Insurance binders are typically temporary insurance that is put into place while awaiting the actual issuance of an insurance policy. Insurance binders can become very messy legally from the carrier standpoint, the agent standpoint and/or the clients standpoint. Insurance binders are usually written documents but they can also take the form of verbal commitments. This article today is going to focus on some of the pitfalls of insurance binders from a client’s viewpoint.
First of all there are many policies whereby a binder is not allowed verbally or in writing. Some of the typical policies that do not allow binders are Worker’s Compensation policies, professional liability policies, medical insurance, and life insurance policies. In almost all cases the retail insurance broker is not permitted to issue an oral or written binder to the client on these types of policies. If you as the client have received an oral or written binder you need to make sure that it is backed up in writing from the carrier.
Another red flag for the client to be aware of is that typically legitimate binders from the retail broker normally cannot be for limits greater than $1 million. Receiving a binder for $10 million in general liability limits from your retail broker is in almost all cases not a valid binder without carrier approval.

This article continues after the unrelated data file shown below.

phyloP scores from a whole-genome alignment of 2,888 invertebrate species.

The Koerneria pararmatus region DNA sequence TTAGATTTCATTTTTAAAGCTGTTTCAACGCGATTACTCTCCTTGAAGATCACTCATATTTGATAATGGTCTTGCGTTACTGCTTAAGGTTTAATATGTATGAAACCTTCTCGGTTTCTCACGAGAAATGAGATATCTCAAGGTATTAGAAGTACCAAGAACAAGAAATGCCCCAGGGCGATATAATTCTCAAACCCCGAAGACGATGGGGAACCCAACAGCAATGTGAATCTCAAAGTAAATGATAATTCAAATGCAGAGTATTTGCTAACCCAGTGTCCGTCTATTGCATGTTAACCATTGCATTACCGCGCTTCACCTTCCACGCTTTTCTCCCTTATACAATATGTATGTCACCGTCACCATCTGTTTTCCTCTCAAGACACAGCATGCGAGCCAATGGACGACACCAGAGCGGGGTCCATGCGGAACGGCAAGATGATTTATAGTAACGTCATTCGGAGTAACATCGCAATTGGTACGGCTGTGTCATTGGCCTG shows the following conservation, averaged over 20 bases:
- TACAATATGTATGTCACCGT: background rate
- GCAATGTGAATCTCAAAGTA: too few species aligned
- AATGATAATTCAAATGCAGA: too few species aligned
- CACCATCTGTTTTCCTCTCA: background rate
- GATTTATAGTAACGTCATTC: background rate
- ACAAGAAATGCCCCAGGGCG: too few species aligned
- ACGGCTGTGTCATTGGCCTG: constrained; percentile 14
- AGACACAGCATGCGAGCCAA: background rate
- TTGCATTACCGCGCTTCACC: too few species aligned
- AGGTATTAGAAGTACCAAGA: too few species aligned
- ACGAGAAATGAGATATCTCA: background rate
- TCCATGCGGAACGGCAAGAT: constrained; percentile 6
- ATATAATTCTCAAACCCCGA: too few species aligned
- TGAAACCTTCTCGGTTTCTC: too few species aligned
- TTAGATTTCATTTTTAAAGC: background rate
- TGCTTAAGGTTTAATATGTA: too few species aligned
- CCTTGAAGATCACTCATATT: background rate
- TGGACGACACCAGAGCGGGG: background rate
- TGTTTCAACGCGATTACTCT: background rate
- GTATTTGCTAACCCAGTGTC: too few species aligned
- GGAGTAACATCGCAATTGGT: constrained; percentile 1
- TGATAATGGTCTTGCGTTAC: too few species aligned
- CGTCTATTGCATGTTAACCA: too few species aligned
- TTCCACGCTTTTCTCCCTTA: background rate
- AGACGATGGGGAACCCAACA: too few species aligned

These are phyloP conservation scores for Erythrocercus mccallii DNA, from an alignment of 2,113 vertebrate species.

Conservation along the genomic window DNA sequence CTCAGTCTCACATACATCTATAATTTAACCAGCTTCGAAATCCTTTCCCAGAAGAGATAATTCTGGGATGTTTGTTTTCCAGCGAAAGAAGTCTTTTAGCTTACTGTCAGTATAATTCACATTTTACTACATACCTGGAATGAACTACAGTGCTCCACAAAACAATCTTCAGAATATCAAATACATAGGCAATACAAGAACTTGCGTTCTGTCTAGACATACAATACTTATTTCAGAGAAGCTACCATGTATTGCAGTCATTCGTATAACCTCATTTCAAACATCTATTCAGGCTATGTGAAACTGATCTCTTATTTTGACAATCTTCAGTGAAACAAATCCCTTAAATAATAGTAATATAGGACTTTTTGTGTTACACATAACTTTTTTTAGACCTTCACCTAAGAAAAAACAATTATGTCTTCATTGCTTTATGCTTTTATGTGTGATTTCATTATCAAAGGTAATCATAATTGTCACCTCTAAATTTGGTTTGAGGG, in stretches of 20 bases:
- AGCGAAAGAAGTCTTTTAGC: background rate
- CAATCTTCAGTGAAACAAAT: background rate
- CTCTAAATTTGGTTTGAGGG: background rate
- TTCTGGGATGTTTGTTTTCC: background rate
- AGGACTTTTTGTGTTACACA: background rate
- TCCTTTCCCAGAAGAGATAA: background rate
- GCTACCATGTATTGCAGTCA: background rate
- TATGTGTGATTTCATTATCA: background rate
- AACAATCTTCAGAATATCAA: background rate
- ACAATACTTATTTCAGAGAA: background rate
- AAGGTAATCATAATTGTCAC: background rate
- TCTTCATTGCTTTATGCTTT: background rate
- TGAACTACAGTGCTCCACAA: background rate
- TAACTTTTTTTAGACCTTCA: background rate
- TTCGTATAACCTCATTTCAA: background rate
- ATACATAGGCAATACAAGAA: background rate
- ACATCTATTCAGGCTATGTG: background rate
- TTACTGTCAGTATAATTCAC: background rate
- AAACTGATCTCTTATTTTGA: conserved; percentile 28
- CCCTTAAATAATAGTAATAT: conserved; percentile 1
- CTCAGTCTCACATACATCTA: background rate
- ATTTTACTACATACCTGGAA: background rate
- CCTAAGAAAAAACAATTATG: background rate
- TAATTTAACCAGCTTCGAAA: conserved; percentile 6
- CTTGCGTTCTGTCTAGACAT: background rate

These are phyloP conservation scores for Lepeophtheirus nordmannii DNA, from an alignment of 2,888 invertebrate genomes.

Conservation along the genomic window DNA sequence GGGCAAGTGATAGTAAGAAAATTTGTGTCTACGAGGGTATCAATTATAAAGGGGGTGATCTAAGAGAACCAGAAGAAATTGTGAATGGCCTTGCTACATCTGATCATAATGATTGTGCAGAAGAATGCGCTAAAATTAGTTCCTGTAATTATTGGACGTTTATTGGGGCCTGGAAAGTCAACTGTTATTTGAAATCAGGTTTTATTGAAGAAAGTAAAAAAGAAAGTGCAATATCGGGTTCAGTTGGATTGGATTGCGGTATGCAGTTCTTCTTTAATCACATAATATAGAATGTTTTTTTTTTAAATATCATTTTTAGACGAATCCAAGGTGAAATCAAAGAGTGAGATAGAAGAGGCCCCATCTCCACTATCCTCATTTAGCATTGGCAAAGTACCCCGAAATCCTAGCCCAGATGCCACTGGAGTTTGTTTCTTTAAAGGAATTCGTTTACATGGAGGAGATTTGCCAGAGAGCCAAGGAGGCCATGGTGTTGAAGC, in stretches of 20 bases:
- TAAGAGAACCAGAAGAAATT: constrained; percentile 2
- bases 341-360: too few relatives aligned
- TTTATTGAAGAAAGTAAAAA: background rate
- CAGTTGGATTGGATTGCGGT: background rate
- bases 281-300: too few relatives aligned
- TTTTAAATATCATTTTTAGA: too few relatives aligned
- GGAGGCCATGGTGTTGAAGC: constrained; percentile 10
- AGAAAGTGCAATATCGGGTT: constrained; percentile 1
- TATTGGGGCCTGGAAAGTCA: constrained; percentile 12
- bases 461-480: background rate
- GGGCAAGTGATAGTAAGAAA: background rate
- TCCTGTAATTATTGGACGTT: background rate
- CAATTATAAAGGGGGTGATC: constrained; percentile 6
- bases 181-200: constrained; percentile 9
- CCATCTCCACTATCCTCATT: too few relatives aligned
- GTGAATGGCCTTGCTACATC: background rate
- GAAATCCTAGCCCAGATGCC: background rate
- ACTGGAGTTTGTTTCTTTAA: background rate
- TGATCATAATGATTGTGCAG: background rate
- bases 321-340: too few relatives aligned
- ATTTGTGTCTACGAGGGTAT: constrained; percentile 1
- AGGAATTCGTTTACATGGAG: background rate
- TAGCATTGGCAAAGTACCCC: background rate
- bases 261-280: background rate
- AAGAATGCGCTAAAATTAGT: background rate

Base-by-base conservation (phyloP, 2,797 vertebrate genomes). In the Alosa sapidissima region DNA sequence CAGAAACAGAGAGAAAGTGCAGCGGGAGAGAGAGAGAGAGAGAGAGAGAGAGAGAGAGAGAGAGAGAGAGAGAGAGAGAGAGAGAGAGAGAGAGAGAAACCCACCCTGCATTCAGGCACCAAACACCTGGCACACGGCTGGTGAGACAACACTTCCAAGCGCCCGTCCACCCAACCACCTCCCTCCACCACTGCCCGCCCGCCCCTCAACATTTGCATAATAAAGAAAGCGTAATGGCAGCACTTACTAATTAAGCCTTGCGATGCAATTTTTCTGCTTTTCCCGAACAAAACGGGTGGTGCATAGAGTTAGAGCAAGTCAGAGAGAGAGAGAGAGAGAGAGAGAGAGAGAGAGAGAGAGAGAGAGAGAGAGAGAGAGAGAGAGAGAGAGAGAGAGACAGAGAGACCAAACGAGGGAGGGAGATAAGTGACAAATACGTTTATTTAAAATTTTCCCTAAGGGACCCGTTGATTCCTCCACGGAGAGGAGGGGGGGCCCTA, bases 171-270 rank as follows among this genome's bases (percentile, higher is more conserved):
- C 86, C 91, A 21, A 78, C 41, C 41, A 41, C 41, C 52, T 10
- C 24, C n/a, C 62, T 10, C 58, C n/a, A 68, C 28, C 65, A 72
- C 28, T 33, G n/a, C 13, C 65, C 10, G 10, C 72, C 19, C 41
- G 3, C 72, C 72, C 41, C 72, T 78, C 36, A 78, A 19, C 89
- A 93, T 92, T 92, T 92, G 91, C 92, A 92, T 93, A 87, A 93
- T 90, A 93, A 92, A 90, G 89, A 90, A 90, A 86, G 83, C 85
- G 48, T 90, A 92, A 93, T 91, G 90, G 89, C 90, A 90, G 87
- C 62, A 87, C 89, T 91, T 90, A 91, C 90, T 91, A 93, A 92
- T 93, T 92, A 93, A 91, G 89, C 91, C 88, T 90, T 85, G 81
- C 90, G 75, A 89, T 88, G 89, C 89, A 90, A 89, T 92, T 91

Finally, most states do not allow brokers to do binders for longer than 90 days. So if you receive a binder that is longer than 90 days from a retail broker, unless it is a binder directly from the carrier it is probably not a valid binder.
Another idea that should be considered is that even if you have a valid oral insurance binder on a policy that is permissible you still should insist on the insurance binder being a formal document in writing. That will help you as the client in many ways.
• One way it will help you is that you will immediately be able to see if there is any errors or omissions that have been made on your coverage request.
• If everything is in order, then you will have the peace of mind knowing that you have in writing what you have asked for.
• Also, and probably the most important is if you at experience a claim during this temporary period, you will be on much firmer legal ground by having a written document so that you will be able to hold the agent or carrier for the commitments that have been made to you.
To recap the management tip of the day, as a client if you receive a binder for insurance orally or verbally on one of the policies we listed above, or the limits are greater than $1 million, or the length of the binder is greater than 90 days, then you need to investigate further to make sure you have a valid binder. Taking the time during the initial insurance binding process can help in providing the upfront protection that you are seeking so that the policy that is being issued is issued according to your specifications.